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The Walsh administration announced it wants to boost funding for affordable housing and homelessness initiatives in Boston by nearly 45 percent — a spending increase city officials said will help battle displacement.
“Everything we’re doing these days, we’re focused on displacement,” Boston housing chief Sheila Dillon said Thursday, “and making sure that people that are living in Boston can stay in Boston."
Mayor Marty Walsh's 2020 budget proposal would add $6.4 million for housing and homelessness, for a total city contribution of $20.6 million. Including all sources, the total amount for housing and homelessness efforts in the 2020 budget plan is $105 million.
Dillon said the city has to step up its game to fight its housing woes.
“We fight to keep every single dime we can get from the feds," she said. "... We’ve been working hard to extract responsibly from our development community, and then on top of that the Walsh administration is trying to figure out how to get more operating money into our housing programs and housing production.”
But some city councilors said those efforts need to expand to end the city’s displacement problem. Councilors Kim Janey and Lydia Edwards are proposing a real estate transfer tax they say would raise hundreds of millions of dollars each year, and multiply the output of existing housing initiatives.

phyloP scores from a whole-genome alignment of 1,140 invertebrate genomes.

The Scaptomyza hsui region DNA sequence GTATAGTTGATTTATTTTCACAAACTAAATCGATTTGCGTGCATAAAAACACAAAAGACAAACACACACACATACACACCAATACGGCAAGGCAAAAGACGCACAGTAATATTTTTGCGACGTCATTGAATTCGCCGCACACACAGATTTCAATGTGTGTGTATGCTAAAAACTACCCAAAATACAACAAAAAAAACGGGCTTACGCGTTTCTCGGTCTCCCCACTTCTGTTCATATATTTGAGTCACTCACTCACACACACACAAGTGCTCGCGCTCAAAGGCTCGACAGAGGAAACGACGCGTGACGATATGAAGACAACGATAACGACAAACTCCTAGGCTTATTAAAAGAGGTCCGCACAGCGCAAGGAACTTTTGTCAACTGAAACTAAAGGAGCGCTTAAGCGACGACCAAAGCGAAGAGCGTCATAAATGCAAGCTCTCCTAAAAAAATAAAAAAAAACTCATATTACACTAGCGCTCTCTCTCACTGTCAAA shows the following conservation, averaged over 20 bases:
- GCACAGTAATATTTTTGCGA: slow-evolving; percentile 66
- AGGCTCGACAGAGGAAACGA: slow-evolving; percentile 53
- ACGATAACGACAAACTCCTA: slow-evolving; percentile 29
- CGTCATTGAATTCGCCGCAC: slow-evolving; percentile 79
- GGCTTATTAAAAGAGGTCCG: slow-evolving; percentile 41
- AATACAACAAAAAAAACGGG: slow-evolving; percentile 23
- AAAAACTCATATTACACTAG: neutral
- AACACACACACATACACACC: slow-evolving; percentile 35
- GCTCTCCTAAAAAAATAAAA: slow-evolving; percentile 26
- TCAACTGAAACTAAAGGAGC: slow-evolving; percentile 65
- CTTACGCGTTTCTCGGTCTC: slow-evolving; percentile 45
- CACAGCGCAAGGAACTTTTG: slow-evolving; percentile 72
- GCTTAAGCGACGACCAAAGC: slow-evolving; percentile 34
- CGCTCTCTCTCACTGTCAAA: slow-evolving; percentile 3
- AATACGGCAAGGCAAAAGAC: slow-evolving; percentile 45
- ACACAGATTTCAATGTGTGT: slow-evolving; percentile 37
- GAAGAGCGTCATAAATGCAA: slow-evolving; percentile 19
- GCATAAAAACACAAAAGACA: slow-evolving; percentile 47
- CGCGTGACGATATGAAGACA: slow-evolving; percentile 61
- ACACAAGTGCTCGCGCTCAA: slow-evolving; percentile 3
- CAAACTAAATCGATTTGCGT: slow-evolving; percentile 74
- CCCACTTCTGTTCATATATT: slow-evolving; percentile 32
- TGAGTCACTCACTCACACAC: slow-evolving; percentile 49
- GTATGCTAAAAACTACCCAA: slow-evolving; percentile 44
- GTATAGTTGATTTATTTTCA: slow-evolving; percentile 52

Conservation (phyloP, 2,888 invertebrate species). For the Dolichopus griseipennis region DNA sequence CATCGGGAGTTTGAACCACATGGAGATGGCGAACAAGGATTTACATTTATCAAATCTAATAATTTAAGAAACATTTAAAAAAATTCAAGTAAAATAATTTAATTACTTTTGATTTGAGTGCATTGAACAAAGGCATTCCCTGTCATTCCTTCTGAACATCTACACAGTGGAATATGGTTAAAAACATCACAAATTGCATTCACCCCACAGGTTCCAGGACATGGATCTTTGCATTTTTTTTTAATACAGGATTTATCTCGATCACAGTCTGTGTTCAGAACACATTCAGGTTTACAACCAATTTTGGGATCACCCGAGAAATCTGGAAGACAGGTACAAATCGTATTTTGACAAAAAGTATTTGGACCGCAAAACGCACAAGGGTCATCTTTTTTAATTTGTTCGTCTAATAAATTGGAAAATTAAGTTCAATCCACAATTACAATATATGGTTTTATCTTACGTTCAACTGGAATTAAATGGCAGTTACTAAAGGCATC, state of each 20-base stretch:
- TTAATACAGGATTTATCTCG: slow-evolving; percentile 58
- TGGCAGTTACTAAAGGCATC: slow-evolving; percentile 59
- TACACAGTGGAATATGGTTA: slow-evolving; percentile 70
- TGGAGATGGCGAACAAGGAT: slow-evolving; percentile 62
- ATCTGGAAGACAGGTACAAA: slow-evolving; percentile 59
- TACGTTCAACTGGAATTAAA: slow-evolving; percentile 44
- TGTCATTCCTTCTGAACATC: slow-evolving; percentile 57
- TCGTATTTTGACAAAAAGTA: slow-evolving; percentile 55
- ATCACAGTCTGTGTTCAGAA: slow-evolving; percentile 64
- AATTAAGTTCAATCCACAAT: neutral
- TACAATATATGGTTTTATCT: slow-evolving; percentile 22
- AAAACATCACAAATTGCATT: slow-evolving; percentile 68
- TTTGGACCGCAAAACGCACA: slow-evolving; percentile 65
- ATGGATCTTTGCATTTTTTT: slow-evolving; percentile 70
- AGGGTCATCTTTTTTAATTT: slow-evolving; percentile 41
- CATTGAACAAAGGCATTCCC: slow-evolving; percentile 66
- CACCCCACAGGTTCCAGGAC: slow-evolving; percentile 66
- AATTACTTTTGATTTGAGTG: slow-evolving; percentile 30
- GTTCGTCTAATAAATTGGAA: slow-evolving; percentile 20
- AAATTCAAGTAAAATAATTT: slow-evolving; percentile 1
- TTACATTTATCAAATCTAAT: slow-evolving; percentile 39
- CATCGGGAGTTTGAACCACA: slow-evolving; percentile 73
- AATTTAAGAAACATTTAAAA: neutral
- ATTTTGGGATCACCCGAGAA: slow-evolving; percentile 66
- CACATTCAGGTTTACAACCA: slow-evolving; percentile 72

Calling housing the Boston area's "first and most basic need," Edwards told WBUR in a statement that "it's critical that we support solutions that prevent displacement and raise new revenue to tackle the housing crisis."
Representatives of the development industry, however, said a real estate transfer tax would stymie growth and put an unfair share of the affordable housing burden on them.
- Available Affordable Housing Is Down Across The State, Report Finds
- Boston Councilors Eye Real Estate Transfer Tax To Boost Affordable Housing
- Boston's Key Affordable Housing Program Doesn't Do Enough For City's Neediest, Advocates Say
- For Section 8 Holders, Housing Options In Boston Are Limited
- To Solve State's Housing Inventory 'Crisis,' Advocates Say Liberalize Zoning
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